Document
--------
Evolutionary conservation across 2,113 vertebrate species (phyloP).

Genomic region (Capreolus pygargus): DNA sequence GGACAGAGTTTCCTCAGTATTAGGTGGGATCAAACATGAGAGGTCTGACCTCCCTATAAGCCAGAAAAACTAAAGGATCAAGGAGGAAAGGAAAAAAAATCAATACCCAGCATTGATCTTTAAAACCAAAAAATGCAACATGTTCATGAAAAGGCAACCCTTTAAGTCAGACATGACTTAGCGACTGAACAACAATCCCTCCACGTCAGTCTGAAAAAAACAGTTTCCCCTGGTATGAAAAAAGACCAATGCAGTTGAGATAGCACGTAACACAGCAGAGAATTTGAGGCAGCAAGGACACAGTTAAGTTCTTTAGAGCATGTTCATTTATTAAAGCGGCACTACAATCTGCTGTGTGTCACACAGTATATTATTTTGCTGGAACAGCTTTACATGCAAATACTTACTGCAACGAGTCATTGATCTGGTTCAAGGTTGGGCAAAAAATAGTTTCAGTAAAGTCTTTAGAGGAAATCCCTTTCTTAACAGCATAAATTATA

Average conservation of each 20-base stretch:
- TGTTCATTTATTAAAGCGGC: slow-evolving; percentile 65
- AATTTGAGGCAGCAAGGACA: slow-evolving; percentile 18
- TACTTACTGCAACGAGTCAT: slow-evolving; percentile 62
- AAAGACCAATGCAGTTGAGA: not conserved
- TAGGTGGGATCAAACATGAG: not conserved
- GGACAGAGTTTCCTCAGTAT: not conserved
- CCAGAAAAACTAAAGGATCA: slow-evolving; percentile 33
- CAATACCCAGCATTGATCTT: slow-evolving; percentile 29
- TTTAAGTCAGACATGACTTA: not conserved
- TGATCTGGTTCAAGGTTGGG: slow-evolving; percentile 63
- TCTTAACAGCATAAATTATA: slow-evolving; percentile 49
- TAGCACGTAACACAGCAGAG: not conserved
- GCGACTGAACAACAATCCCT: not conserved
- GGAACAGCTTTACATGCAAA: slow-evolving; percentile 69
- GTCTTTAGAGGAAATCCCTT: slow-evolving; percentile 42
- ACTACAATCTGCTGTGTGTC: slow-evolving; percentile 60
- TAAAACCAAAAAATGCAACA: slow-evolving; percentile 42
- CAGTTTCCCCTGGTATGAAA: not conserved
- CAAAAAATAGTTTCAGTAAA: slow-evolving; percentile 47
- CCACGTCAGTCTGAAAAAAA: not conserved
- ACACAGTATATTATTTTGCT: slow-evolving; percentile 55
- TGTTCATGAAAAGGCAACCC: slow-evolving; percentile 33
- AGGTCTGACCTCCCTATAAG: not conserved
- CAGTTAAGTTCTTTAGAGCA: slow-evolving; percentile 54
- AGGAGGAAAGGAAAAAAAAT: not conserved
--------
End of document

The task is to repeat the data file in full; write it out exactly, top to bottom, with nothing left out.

Evolutionary conservation across 2,113 vertebrate species (phyloP).

Genomic region (Capreolus pygargus): DNA sequence GGACAGAGTTTCCTCAGTATTAGGTGGGATCAAACATGAGAGGTCTGACCTCCCTATAAGCCAGAAAAACTAAAGGATCAAGGAGGAAAGGAAAAAAAATCAATACCCAGCATTGATCTTTAAAACCAAAAAATGCAACATGTTCATGAAAAGGCAACCCTTTAAGTCAGACATGACTTAGCGACTGAACAACAATCCCTCCACGTCAGTCTGAAAAAAACAGTTTCCCCTGGTATGAAAAAAGACCAATGCAGTTGAGATAGCACGTAACACAGCAGAGAATTTGAGGCAGCAAGGACACAGTTAAGTTCTTTAGAGCATGTTCATTTATTAAAGCGGCACTACAATCTGCTGTGTGTCACACAGTATATTATTTTGCTGGAACAGCTTTACATGCAAATACTTACTGCAACGAGTCATTGATCTGGTTCAAGGTTGGGCAAAAAATAGTTTCAGTAAAGTCTTTAGAGGAAATCCCTTTCTTAACAGCATAAATTATA

Average conservation of each 20-base stretch:
- TGTTCATTTATTAAAGCGGC: slow-evolving; percentile 65
- AATTTGAGGCAGCAAGGACA: slow-evolving; percentile 18
- TACTTACTGCAACGAGTCAT: slow-evolving; percentile 62
- AAAGACCAATGCAGTTGAGA: not conserved
- TAGGTGGGATCAAACATGAG: not conserved
- GGACAGAGTTTCCTCAGTAT: not conserved
- CCAGAAAAACTAAAGGATCA: slow-evolving; percentile 33
- CAATACCCAGCATTGATCTT: slow-evolving; percentile 29
- TTTAAGTCAGACATGACTTA: not conserved
- TGATCTGGTTCAAGGTTGGG: slow-evolving; percentile 63
- TCTTAACAGCATAAATTATA: slow-evolving; percentile 49
- TAGCACGTAACACAGCAGAG: not conserved
- GCGACTGAACAACAATCCCT: not conserved
- GGAACAGCTTTACATGCAAA: slow-evolving; percentile 69
- GTCTTTAGAGGAAATCCCTT: slow-evolving; percentile 42
- ACTACAATCTGCTGTGTGTC: slow-evolving; percentile 60
- TAAAACCAAAAAATGCAACA: slow-evolving; percentile 42
- CAGTTTCCCCTGGTATGAAA: not conserved
- CAAAAAATAGTTTCAGTAAA: slow-evolving; percentile 47
- CCACGTCAGTCTGAAAAAAA: not conserved
- ACACAGTATATTATTTTGCT: slow-evolving; percentile 55
- TGTTCATGAAAAGGCAACCC: slow-evolving; percentile 33
- AGGTCTGACCTCCCTATAAG: not conserved
- CAGTTAAGTTCTTTAGAGCA: slow-evolving; percentile 54
- AGGAGGAAAGGAAAAAAAAT: not conserved